Morning, Thursday, 10th October 2019
THIS EVENT IS CPD CERTIFIED
This seminar will discuss the priorities for meeting high fat, sugar and salt (HFSS) reduction targets in the UK.
The agenda and keynote speakers
- Next steps for HFSS policy in the UK - with Vicki Coulton, Childhood Obesity, Global and Public Health Group, Department of Health and Social Care;
- Meeting deadlines for sugar and calorie reduction - with Dean Hochlaf, Researcher, Work and Welfare Team, IPPR;
- Regulating the food environment - with Hilary Ross, Executive Partner and Head of Retail, Food and Hospitality, DWF;
- Broadcasters, marketing and HFSS advertising regulation - with Magnus Brooke, Director, Policy and Regulatory Affairs, ITV;
- Practicalities of regulating in-store HFSS product placement and promotional offers - with James Lowman, Chief Executive, Association of Convenience Stores;
- Reformulating popular products - nutritional content, customer reaction, challenges and lessons learnt - with Dr Sue Gatenby, Senior Director, Nutrition Sciences, PepsiCo; and
- Local initiatives, innovative planning processes and public health - with Councillor Asher Craig, Deputy Mayor, Communities, Equalities and Public Health, Bristol City Council.
Further sessions on
- Promoting healthy choices in-store;
- HFSS product taxation - consumer response to the sugar tax and the potential for further measures; and
- Promoting healthy, balanced diets - nutrition labelling, portion sizes and out-of-home.
HFSS product reformulation, taxation and consumer engagement
Sessions bring out latest thinking on the practical challenges of product reformulation.
We expect discussion on reducing HFSS content of popular products whilst engaging with consumers and overcoming cost barriers to reformulation - including issues and options for smaller manufacturers with lower capacity in rapid and effective response to changes in regulation and industry practice.
Delegates will also discuss options and the possible scope of further government intervention and voluntary agreements.
It comes with:
- the Chief Medical Officer asked to review what more is required to meet the Government’s target of halving child obesity by 2030;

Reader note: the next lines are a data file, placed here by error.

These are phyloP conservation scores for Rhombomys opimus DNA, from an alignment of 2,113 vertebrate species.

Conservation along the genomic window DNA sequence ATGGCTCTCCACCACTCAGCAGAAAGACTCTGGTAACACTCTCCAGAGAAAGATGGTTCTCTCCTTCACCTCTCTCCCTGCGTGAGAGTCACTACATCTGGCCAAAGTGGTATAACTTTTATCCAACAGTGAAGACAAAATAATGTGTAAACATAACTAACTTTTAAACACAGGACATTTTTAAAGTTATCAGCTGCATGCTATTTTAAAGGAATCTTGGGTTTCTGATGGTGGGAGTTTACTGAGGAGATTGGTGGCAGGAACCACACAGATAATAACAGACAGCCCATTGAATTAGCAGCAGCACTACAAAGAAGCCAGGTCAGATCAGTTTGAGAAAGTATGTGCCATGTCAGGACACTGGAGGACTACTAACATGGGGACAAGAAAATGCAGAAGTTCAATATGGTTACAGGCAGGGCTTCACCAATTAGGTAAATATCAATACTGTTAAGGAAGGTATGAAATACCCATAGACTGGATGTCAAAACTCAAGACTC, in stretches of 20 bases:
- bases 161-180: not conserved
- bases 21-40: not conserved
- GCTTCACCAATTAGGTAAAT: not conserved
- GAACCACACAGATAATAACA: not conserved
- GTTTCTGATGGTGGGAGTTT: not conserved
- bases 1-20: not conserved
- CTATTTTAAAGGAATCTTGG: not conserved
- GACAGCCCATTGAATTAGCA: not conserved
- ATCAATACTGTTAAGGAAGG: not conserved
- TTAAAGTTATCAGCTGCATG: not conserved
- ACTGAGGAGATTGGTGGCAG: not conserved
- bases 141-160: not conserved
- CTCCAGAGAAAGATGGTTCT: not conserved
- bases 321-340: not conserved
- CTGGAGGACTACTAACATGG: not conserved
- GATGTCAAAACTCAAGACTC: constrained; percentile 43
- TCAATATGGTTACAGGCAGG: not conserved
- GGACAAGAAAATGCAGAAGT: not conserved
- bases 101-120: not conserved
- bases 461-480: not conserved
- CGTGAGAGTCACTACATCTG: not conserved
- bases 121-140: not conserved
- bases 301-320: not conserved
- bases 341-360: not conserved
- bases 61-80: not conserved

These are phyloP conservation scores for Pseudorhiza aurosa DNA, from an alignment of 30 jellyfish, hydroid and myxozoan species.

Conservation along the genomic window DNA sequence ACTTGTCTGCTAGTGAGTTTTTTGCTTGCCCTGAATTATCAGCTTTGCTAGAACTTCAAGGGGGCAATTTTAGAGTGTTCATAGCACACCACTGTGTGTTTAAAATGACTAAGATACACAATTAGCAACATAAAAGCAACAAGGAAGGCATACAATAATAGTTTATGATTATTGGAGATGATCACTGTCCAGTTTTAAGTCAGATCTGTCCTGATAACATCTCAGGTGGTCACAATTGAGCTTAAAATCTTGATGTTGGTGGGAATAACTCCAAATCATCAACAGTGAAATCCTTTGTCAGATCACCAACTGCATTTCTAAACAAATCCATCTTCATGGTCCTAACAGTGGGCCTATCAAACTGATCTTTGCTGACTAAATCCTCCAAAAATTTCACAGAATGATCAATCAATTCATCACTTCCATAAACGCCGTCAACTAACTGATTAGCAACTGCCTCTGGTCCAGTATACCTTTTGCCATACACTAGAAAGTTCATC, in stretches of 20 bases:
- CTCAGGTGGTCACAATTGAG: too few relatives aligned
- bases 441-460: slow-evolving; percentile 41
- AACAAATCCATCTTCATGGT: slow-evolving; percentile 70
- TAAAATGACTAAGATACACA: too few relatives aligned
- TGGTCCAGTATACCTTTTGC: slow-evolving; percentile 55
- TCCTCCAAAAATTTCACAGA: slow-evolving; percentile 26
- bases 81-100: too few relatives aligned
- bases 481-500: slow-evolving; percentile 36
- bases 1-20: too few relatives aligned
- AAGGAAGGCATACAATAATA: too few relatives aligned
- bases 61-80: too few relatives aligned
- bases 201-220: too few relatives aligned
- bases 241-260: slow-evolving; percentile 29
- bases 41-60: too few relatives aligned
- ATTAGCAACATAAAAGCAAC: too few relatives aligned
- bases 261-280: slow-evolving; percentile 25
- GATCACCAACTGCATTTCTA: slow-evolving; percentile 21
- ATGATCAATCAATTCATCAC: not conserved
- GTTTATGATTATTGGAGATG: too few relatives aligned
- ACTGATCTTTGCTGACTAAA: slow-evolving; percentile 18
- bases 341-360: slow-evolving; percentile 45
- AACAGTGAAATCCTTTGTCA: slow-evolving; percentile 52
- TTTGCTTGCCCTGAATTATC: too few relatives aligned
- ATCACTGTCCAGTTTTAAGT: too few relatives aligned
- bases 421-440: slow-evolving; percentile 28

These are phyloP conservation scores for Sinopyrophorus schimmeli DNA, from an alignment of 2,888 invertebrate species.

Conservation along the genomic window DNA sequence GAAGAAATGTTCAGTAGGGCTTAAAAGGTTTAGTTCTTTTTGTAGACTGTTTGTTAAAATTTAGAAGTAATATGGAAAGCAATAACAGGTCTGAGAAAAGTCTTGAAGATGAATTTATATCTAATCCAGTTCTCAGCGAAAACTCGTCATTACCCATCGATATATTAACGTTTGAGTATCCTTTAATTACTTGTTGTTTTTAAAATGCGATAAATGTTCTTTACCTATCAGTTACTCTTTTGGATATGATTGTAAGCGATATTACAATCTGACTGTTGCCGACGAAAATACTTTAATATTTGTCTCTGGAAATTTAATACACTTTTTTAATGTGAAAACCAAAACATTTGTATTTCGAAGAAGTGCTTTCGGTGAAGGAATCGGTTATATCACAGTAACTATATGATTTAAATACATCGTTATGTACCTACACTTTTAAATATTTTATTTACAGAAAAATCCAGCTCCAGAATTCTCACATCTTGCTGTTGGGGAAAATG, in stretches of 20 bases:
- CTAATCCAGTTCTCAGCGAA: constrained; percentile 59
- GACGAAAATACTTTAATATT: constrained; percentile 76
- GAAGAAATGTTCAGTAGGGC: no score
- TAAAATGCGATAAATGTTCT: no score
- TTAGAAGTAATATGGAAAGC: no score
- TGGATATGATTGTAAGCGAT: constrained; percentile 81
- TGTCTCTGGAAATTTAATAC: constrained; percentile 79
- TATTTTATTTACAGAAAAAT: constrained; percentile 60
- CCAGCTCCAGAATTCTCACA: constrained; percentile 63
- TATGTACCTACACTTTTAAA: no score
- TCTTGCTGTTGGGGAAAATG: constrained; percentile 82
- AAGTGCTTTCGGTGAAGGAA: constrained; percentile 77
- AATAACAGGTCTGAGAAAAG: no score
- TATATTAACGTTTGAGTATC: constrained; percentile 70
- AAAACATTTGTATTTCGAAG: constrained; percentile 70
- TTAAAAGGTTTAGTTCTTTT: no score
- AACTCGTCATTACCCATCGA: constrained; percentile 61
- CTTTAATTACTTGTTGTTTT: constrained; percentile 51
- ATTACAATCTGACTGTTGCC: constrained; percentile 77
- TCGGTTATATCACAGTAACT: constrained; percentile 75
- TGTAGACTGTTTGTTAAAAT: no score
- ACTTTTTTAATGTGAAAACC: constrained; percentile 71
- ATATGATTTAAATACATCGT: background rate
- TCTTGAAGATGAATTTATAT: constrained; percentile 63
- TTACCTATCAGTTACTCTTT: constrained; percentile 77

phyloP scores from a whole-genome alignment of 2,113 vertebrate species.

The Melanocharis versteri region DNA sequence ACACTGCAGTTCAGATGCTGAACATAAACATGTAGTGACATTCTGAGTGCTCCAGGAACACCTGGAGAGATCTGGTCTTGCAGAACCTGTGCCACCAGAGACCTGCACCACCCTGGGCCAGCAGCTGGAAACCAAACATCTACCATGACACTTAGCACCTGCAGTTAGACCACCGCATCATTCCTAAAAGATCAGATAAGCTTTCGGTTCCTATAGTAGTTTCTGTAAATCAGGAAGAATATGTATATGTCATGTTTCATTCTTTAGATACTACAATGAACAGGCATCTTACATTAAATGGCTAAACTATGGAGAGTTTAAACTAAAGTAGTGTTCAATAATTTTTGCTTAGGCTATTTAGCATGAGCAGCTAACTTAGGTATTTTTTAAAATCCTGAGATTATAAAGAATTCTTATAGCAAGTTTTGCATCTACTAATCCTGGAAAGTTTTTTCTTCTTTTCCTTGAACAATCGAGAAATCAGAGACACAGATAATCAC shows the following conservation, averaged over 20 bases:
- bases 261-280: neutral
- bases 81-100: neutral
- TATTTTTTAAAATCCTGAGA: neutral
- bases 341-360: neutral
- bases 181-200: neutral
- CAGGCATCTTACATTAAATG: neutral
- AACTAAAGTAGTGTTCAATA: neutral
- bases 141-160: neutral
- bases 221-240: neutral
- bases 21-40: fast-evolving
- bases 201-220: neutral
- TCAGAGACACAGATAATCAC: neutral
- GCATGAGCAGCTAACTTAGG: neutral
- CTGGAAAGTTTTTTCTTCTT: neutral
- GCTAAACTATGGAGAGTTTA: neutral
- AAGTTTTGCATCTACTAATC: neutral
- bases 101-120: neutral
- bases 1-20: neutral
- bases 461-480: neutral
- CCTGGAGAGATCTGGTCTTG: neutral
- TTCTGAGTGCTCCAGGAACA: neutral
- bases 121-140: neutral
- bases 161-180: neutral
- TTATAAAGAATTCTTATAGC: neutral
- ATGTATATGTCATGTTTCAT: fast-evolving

- the impact being felt of the tax on sugary drinks; and
- calls for further government regulation on HFSS and ultra-processed food products.
Assessing further options for regulation in the food environment
Attendees will consider the role of broadcasters, media and marketing and the future of HFSS advertisement regulation - with the UK Nutrient Profiling Model review expected shortly that will determine which products are considered unhealthy.
We expect discussion to draw on responses to the two recently closed consultations on advertising restrictions for HFSS products and in-store HFSS product placement and promotions.
Delegates will also assess the practicalities involved in regulating in-store product placement and promotional offers and the wider role of retailers in promoting healthy choices - as well as what more should be done to improve the nutritional content of own brand ranges and products made in-store.
Learning from latest local awareness initiatives and strategies
Further sessions look at local initiatives for boosting community awareness of HFSS, and include case studies from those who have developed healthy eating partnerships and strategies as well as those who have developed innovative planning processes, powers and advertising restrictions.
We also expect discussion on what can be learnt from initiatives such as Scotland’s diet and healthy weight plan - which includes proposals to develop a code of practice with local authorities, transport and media for HFSS advertising restriction - and the impact of the London Food Strategy which included a plan to ban junk food advertisements on the Transport for London network.